Monday, November 01, 2004


That’s what I used to call them when I was a kid, because of their cloverleaf shape. My mom would make them often, and I’d eat a lot of them. As far as I’m concerned, the only way to eat a bumpy roll is to pull the three sections apart slightly (leaving them connected at the bottom), spread them with butter, and microwave them for 30 seconds or so until the roll is hot and tender and the butter is molten. I’m sure they would also be good with honey. They’re really the perfect basic wheat dinner roll, and fun to eat at that.

I’m not much of a baker, but I thought it would be fun to give breadmaking a shot yesterday. I wouldn’t say it was the easiest thing I’ve ever made, but I also think it would be much easier with practice, when one wasn’t so concerned about the potential to mess things up at every turn. I did have a good time—the chemistry of baking is always interesting (though yeast freaks me out somewhat—those little crumbs are alive), I do love the feeling of kneading dough, and the entire apartment still smells of fresh bread—I dare you to name a cozier smell than that. It was a perfect way to spend a Sunday afternoon, as I could do one of the recipe steps, go do laundry or cleaning or an errand while the dough rose, and then come back and do the next step. Despite my fears, the rolls turned out tasting nearly as good as mom’s (Me: “They’re not quite the same.” A: “Maybe you forgot to add love.”), though the first batch I put in the oven got a bit dark on the bottom. Excessively pleased with myself, I proceeded to eat about four of them, with chicken noodle soup on the side. A happily devoured a few as well, and I froze the remaining two dozen for later. Now I’m eagerly eyeing the bread recipes in my books—we’ll see what comes of that, if anything.

2 packets (2 tablespoons) active dry yeast
2 tablespoons brown sugar
2½ teaspoons salt
4 cups white flour
¼ cup instant nonfat dry milk or 1¼ cups milk
¼ cup honey
2 cups wheat flour
3 tablespoons soft shortening

1. In a large mixing bowl, combine the yeast with 1 cup warm water, 2 tablespoons brown sugar, ½ teaspoon salt, and ½ cup white flour. Beat this with a whisk until it's smooth, and then cover the bowl with a damp dishtowel and let it stand in a warm place for about 15 minutes (other recipes I consulted suggested the warm place should be about 80-85 degrees, so I put my bowl in the bathroom with the door shut and turned on the odd little heating unit on the wall; it seems a more conventional method is to put the bowl in the oven—which should be turned off—and put a pan of hot water on the lower rack).

2. When the 15 minutes are up, heat 1¼ cups milk almost to boiling in the microwave, let it cool until you can stick your finger into it comfortably, then add it to the bowl (you can use 1¼ cups warm water with ¼ cup instant nonfat dry milk, if you prefer). Add the honey, the remaining 2 teaspoons salt, the wheat flour, and the shortening, and then beat the mixture for 2 minutes with an electric mixer. Gradually stir in (by hand, with a wooden spoon) about 3½ cups white flour to make a very stiff dough. (This was probably the most laborious part of the process—I kept thinking the dough wouldn’t possibly take any more flour, but it always would, after I expended a lot of arm power stirring it up.) Next, spread a little flour on the counter, dump the dough out of the bowl, and knead it until it was smooth. Wash the bowl out, grease it lightly with shortening, place the kneaded dough inside, cover it with the damp dishtowel again, and let it rise until it has doubled in size, about 1 hour.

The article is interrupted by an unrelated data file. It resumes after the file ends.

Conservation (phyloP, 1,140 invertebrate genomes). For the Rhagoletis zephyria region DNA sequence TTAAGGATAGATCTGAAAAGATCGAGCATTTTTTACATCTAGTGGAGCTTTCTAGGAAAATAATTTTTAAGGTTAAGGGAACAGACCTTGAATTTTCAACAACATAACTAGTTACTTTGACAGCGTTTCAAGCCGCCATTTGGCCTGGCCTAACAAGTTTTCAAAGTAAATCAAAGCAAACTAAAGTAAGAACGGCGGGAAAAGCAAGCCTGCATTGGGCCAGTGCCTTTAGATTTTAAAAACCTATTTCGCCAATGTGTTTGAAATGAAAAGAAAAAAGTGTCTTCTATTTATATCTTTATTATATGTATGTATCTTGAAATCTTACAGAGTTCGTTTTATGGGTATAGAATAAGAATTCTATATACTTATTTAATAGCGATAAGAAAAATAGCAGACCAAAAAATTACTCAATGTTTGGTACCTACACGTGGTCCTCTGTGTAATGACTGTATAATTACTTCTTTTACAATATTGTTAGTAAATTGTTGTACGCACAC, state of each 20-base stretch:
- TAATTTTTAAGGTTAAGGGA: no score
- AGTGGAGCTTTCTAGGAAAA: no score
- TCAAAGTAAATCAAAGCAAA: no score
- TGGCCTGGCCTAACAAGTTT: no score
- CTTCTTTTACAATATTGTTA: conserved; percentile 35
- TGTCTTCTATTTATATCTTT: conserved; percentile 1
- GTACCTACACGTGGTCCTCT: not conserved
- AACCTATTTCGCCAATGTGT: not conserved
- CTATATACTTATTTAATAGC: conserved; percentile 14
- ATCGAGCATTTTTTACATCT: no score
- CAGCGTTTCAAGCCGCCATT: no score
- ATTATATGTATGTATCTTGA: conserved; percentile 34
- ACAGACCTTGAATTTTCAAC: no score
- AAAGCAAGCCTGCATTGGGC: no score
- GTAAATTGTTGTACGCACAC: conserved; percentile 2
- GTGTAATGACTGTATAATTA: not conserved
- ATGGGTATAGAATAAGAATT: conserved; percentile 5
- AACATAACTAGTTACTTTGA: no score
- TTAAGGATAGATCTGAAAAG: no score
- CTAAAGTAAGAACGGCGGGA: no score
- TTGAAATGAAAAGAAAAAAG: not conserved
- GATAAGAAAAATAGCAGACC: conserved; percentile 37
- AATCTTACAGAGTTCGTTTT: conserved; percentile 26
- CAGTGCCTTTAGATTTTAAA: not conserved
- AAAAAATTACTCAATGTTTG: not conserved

3. When the dough has risen, lightly grease muffin tins with shortening. (You’ll want three if possible, as this recipe makes about 36 rolls.) Uncover the dough, punch it down, and begin pulling off little bits with your fingers and rolling them into small balls. In each muffin slot, you want to place three balls of dough, each about one inch in diameter, touching one another at the edges like the leaves of a clover. Fill your pans, cover them with the damp dishtowel, and let the rolls rise until they have doubled in size, about 30 minutes. (Because I only have two muffin tins, I had some dough left, so I just kept that in the bowl, covered it, and let it rise again as well, figuring it couldn’t hurt--and it didn’t.)

4. Near the end of the 30 minutes, preheat the oven to 350 degrees. When the rolls have finished rising, put them in the oven for 15 minutes, until the tops are light brown. Remove them from the tins and cool them on wire racks. (At this point, if you have remaining dough as I did, wash out one of the muffin tins, regrease it, punch down the remaining dough, shape it into rolls, let it rise 30 minutes, and bake it as well.)

Makes: about 3 dozen rolls
Time: about 2½ hours, but only 30 minutes of that is actual work

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